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If one should be a prey, how much the better
Then westward-boe: Grace, and good disposition 'tend your ladyship! You'll nothing, madam, to my lord by me?
Oli. Stay :
you do think, you are not what you are.
you be ! Vio. Would it be better, madam, than I
am, I wish it might; for now I am your fool.
Oli. O, what a deal of scorn looks beautiful In the contempt and anger of his lip! A murd'rous guilt shows not itself more soon Than love that would seem hid : love's night is noon. Cesario, by the roses of the spring, By maidhood, honour, truth, and every thing, I love thee so, that, maugre all thy pride, Nor wit, nor reason, can my passion hide. Do not extort thy reasons from this clause, For, that I woo, thou therefore hast no cause : But, rather, reason thus with reason fetter : Love sought is good, but given unsought, is better.
Vio. By innocence I swear, and by my youth, I have one heart, one bosom, and one truth, And that no woman has; nor never none Shall mistress be of it, save I alone, And so adieu, good madam ; never more Will I my master's tears to you deplore. Oli. Yet come again : for thou, perhaps, may'st
move That heart, which now abhors, to like his love.
A Room in Olivia's House.
Enter Sir TOBY Belch, Sir ANDREW AGUE
CHEEK, and FABIAN. Sir And. No, faith, I'll not stay a jot longer. Sir To. Thy reason, dear venom, give thy reason. Fab. You must needs yield your reason, sir Andrew.
Sir And. Marry, I saw your niece do more favours to the count's serving man, than ever she bestowed upon me; I saw't i'the orchard.
Sir To. Did she see thee the while, old boy? tell me that.
Sir And. As plain as I see you now.
Sir And. 'Slight! will you make an ass o' me?
Fab. I will prove it legitimate, sir, upon the oaths of judgement and reason.
Sir To. And they have been grand jury-men, since before Noah was a sailor.
Fab. She did show favour to the youth in your sight, only to exasperate you, to awake your dormouse valour, to put fire in your heart, and brimstone in your liver : You should then have accosted her; and with some excellent jests, fire-new from the mint, you should have bang’d the youth into dumbness. This was look'd for at your hand, and this was baulk d: the double gilt of this opportunity you let time wash off, and you are now sailed into the north of my lady's opinion; where you will hang like an icicle on a Dutchman's beard, unless you do redeem it by some laudable attempt, either of valour, or policy. Sir And. And't be any way, it must be with va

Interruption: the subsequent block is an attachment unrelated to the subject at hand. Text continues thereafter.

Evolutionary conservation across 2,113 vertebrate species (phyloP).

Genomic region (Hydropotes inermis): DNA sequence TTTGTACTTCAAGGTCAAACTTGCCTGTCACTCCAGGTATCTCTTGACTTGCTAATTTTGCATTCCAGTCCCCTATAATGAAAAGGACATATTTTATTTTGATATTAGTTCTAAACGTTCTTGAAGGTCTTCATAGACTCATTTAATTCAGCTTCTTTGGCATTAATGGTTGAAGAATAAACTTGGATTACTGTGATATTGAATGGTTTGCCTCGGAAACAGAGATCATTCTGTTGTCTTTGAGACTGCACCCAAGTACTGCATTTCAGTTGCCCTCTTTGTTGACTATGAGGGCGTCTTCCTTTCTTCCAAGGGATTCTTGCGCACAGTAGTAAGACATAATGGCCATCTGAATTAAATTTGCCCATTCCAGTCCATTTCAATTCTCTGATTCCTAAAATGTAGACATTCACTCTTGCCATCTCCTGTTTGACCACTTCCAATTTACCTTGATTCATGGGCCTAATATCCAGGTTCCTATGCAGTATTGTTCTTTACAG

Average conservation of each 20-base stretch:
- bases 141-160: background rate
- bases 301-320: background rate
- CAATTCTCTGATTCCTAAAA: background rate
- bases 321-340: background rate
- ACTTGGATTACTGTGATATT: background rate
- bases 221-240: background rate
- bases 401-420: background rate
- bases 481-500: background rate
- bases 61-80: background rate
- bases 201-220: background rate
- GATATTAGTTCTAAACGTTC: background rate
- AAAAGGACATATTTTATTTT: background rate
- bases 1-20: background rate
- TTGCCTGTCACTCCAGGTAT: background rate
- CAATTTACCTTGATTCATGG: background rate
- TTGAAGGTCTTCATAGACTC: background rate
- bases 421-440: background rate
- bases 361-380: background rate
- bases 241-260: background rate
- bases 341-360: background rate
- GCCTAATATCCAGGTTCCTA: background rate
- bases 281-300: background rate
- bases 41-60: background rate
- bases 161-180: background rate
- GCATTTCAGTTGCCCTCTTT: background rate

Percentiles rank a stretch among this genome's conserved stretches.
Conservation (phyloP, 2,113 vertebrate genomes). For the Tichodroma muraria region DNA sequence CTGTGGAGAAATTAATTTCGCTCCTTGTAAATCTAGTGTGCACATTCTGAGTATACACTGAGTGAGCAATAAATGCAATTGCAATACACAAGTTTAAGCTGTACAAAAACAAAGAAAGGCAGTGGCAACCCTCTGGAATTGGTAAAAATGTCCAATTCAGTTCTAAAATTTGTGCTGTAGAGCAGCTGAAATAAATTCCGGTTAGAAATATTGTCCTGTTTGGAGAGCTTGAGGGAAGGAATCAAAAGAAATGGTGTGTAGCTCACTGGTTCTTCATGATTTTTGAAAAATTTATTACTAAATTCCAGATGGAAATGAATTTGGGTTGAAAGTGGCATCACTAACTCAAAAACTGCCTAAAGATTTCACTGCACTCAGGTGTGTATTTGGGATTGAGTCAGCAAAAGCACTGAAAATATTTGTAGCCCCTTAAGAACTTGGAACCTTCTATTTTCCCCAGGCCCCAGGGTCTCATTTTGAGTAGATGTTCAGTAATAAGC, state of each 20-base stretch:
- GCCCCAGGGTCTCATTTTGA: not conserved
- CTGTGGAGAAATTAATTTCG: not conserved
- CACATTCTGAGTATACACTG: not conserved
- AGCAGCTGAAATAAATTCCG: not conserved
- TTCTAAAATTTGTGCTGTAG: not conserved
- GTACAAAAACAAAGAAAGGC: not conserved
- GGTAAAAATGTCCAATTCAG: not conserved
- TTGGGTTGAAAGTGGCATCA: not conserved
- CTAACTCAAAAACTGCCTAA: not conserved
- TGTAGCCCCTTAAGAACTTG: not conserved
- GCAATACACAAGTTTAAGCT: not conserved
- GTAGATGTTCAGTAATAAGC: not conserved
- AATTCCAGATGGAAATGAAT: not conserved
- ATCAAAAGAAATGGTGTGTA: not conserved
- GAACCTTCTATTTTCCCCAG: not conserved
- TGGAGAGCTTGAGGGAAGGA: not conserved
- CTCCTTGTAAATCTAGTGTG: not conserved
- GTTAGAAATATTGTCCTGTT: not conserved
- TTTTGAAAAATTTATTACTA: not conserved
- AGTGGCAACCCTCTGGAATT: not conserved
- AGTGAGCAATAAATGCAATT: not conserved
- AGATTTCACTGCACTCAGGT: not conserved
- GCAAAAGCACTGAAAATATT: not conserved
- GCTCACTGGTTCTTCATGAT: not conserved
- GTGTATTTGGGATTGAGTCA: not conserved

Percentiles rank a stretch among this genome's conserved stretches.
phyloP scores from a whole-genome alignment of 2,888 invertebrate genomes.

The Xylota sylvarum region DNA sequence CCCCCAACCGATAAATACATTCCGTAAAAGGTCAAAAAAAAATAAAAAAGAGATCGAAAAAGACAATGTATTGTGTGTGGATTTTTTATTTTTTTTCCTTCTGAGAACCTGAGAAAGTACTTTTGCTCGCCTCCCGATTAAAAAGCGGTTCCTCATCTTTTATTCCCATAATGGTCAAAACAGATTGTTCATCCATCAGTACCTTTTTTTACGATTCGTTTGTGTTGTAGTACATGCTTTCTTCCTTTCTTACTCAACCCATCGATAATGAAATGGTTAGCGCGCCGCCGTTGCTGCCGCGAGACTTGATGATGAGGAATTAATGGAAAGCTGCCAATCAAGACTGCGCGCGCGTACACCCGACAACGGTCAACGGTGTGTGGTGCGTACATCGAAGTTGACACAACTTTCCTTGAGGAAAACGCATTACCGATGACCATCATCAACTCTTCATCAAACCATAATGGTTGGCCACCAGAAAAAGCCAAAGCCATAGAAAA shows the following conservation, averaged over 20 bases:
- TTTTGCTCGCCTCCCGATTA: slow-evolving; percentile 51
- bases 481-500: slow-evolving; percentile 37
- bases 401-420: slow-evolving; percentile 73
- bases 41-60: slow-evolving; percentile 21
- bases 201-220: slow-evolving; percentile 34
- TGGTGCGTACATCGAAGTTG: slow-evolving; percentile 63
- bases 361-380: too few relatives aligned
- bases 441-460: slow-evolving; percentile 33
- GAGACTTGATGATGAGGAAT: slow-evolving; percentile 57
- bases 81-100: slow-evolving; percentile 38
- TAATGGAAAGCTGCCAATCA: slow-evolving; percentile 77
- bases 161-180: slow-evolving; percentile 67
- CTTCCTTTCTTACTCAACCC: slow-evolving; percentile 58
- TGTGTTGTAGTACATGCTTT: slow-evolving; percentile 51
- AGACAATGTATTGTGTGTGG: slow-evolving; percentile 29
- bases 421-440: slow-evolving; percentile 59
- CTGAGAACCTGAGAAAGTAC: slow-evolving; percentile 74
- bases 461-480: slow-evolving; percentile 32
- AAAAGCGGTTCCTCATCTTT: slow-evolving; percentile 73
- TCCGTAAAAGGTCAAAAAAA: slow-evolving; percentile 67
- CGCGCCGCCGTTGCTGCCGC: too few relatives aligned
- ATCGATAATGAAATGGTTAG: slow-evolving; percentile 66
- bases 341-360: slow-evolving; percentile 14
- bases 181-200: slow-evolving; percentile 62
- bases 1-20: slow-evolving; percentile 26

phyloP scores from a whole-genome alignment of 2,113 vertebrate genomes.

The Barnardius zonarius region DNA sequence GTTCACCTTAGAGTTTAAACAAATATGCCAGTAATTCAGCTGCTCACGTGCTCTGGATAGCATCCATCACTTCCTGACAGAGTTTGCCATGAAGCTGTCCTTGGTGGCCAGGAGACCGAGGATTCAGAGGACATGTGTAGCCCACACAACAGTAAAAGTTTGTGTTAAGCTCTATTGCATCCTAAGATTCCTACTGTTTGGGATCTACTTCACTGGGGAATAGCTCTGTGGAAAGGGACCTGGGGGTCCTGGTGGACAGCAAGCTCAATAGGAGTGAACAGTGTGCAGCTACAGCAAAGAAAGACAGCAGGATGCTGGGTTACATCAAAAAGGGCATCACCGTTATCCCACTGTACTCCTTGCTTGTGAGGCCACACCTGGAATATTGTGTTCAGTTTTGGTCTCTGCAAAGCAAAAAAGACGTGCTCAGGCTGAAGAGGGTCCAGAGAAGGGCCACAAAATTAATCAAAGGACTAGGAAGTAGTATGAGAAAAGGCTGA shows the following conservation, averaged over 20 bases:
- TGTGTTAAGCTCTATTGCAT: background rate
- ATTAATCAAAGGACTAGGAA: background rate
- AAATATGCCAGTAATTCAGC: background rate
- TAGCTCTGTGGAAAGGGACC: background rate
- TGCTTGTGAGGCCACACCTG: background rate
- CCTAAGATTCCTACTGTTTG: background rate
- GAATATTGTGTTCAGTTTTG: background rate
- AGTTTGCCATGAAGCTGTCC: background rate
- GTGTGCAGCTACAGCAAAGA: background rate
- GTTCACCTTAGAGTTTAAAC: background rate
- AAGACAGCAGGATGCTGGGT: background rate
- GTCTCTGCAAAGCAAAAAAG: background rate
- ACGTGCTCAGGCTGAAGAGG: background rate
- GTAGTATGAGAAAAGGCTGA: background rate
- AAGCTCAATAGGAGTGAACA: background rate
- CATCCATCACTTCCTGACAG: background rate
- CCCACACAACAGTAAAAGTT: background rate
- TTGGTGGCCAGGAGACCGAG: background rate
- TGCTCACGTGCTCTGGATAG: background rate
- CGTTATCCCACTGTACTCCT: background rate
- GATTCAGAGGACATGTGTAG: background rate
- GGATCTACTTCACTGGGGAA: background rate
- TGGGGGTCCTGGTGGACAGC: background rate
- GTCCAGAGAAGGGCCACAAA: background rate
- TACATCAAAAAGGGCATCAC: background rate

for policy I hate: I had as lief be a Brownist 45, as a politician.
Sir To. Why then, build me thy fortunes upon the basis of valour. Challenge me the count's youth to fight with him; hurt him in eleven places; my niece shall take note of it: and assure thyself, there is no love-broker in the world can more prevail in man's commendation with woman, than report of valour.
Fab. There is no way but this, sir Andrew,
Sir And. Will either of you bear me a challenge to him?
Sir To. Go, write it in a martial hand; be curst and brief; it is no matter how witty, so it be eloquent, and full of invention : taunt him with the licence of ink : if thou thou'st him some thrice, it shall not be amiss; and as many lies as will lie in thy sheet of paper, although the sheet were big enough for the bed of Ware in England, set 'em down; go, about it. Let there be gall enough in thy ink; though thou write with a goose-pen, no matter : About it.
Sir And. Where shall I find you ?
[Exit Sir Andrew. Fab. This is a dear manikin to you, sir Toby.
Sir To. I have been dear to him, lad; some two thousand strong, or so.
Fab. We shall have a rare letter from him : but you'll not deliver it.
Sir To. Never trust me then ; and by all means stir on the youth to an answer. I think, oxen and wainropes cannot hale them together. For Andrew, if he were open’d, and you find so much blood in his liver as will clog the foot of a flea, I'll eat the rest of the anatomy.
Fab. And his opposite, the youth, bears in his visage no great presage of cruelty.
Mar. If you desire the spleen, and will laugh your
selves into stitches, follow me: yon' gull Malvolio is turned heathen, a very renegado; for there is no Christian, that means to be sav'd by believing rightly, can ever believe such impossible passages of grossness. He's in yellow stockings.
Sir To. And cross-garter'd?
Mar. Most villainously; like a pedant that keeps a school i'the church. I have dogg'd him, like his murderer: He does obey every point of the letter that I dropp'd to betray him. He does smile his face into more lines, than are in the new map, with the augmentation of the Indies : you have not seen such a thing as 'tis ; I can hardly forbear hurling things at him. I know, my lady will strike him; if she do, he'll smile, and take't for a great favour. Sir To. Come, bring us, bring us where he is.
[Exeunt. SCENE III.
Enter ANTONIO and SEBASTIAN.
Ant. I could not stay behind you; my desire,